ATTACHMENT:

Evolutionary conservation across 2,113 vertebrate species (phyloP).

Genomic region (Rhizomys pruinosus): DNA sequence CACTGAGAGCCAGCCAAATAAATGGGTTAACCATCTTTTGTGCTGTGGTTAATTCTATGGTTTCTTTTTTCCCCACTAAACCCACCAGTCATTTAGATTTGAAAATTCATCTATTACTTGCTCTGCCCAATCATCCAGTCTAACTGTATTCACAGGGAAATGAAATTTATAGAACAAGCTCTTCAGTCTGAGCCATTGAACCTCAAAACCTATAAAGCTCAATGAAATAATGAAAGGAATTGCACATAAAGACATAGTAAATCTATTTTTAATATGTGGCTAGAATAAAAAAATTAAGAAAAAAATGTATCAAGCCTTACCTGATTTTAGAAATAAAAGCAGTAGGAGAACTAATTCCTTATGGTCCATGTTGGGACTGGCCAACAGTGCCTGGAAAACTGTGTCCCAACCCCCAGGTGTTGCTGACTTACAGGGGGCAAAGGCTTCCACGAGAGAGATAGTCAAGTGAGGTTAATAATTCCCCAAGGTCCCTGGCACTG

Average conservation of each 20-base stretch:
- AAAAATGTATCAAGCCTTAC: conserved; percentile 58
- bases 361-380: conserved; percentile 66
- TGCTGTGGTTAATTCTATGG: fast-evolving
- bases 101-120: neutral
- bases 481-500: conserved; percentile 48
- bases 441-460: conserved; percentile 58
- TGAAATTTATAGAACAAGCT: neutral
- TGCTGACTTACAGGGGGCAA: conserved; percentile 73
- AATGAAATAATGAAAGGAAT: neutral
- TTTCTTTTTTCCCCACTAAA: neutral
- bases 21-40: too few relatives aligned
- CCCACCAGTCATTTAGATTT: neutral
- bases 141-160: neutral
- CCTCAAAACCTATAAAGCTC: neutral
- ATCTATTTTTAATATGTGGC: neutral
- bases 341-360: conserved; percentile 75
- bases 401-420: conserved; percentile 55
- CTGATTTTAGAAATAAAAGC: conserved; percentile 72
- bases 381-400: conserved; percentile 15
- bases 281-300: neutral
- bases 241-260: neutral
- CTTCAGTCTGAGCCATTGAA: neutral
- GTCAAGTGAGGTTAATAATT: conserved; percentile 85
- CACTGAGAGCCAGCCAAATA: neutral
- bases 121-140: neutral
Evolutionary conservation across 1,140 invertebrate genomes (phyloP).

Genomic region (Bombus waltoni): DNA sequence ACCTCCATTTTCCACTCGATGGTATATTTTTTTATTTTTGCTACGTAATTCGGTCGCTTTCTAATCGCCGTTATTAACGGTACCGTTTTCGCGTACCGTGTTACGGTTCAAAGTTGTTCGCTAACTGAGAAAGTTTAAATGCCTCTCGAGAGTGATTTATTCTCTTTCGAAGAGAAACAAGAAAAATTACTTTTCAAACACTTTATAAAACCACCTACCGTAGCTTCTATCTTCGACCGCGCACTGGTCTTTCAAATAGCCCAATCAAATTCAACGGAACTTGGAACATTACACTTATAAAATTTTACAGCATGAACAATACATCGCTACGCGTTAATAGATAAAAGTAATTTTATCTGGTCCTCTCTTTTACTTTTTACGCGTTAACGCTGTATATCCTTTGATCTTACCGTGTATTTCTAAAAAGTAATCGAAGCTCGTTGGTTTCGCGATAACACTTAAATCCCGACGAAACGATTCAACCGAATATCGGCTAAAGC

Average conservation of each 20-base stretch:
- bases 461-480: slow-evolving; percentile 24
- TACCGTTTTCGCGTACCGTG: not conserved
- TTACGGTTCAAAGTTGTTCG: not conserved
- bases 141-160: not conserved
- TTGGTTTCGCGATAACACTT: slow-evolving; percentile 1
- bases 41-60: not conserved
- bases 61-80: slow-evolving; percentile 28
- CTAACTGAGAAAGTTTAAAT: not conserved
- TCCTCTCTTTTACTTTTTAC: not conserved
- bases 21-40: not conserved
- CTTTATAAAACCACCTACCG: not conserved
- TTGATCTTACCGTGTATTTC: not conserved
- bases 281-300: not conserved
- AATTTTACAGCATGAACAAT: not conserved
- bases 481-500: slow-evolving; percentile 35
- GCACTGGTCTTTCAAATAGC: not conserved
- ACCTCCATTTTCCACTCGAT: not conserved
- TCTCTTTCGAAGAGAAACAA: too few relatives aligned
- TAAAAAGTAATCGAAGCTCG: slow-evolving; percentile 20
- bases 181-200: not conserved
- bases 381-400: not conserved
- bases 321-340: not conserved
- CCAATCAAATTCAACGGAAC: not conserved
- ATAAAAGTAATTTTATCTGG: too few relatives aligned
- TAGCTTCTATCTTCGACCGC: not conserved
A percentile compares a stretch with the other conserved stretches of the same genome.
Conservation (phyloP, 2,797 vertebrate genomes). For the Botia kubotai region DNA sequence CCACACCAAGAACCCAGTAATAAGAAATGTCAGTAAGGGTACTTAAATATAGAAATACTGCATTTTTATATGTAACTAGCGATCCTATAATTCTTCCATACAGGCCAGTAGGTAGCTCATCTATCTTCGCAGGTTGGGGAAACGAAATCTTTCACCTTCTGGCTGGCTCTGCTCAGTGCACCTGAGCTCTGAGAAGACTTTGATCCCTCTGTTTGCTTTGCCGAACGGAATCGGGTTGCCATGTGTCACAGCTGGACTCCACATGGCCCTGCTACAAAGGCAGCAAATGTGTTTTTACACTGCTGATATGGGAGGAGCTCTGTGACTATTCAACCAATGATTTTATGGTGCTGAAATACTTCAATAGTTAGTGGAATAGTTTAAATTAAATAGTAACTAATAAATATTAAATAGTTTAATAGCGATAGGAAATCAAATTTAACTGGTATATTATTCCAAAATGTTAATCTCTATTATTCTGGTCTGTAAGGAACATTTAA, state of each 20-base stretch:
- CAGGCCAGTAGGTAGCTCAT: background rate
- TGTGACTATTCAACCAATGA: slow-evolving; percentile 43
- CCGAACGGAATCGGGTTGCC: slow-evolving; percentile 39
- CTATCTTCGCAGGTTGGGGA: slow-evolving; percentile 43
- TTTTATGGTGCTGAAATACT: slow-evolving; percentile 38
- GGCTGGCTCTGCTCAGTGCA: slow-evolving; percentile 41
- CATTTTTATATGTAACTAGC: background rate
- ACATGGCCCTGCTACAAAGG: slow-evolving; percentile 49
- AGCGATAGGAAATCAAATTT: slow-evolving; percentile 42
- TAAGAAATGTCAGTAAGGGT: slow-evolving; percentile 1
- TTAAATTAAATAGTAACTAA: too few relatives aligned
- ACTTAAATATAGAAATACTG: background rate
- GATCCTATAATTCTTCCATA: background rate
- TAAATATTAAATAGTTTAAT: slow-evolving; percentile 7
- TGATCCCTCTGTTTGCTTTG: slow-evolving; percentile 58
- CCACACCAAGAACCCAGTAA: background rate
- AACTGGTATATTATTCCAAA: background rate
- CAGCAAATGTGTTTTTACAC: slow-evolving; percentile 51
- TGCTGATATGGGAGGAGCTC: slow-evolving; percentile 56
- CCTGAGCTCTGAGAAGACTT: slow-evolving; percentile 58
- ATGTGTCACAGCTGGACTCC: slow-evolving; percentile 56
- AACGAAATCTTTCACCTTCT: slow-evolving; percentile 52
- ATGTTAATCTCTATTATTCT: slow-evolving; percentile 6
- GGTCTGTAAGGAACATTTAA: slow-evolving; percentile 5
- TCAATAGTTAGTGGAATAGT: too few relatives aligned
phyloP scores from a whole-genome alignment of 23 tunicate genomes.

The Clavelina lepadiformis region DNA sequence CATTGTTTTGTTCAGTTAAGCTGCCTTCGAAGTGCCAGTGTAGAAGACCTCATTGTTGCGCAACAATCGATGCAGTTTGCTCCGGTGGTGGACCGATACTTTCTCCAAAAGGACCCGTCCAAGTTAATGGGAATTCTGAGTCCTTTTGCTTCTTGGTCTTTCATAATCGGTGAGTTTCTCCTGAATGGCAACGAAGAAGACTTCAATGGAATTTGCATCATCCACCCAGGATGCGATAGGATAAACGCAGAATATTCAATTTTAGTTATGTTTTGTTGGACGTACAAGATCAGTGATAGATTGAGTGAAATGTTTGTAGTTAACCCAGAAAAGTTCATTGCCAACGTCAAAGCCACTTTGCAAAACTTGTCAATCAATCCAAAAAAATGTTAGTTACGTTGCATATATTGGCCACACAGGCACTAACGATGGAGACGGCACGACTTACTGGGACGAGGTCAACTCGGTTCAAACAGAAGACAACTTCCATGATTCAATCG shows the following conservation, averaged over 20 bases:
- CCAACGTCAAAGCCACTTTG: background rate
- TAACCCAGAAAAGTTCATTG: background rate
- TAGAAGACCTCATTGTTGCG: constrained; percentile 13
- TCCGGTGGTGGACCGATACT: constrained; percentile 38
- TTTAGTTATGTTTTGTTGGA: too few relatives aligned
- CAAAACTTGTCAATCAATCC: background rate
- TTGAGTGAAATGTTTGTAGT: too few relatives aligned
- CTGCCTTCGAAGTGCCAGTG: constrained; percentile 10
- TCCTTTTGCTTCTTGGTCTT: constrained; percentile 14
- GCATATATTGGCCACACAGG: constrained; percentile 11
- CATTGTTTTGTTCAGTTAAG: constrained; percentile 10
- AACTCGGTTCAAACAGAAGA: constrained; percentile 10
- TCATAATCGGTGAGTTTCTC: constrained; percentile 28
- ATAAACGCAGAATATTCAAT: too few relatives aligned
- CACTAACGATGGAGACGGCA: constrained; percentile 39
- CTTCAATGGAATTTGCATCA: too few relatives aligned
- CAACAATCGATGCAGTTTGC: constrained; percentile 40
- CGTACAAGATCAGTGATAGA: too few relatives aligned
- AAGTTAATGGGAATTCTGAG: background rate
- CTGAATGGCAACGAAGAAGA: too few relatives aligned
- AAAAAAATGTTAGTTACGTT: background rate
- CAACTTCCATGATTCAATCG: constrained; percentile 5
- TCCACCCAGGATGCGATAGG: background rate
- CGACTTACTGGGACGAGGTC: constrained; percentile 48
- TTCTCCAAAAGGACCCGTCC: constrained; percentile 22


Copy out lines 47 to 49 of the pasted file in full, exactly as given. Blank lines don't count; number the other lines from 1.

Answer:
- GCACTGGTCTTTCAAATAGC: not conserved
- ACCTCCATTTTCCACTCGAT: not conserved
- TCTCTTTCGAAGAGAAACAA: too few relatives aligned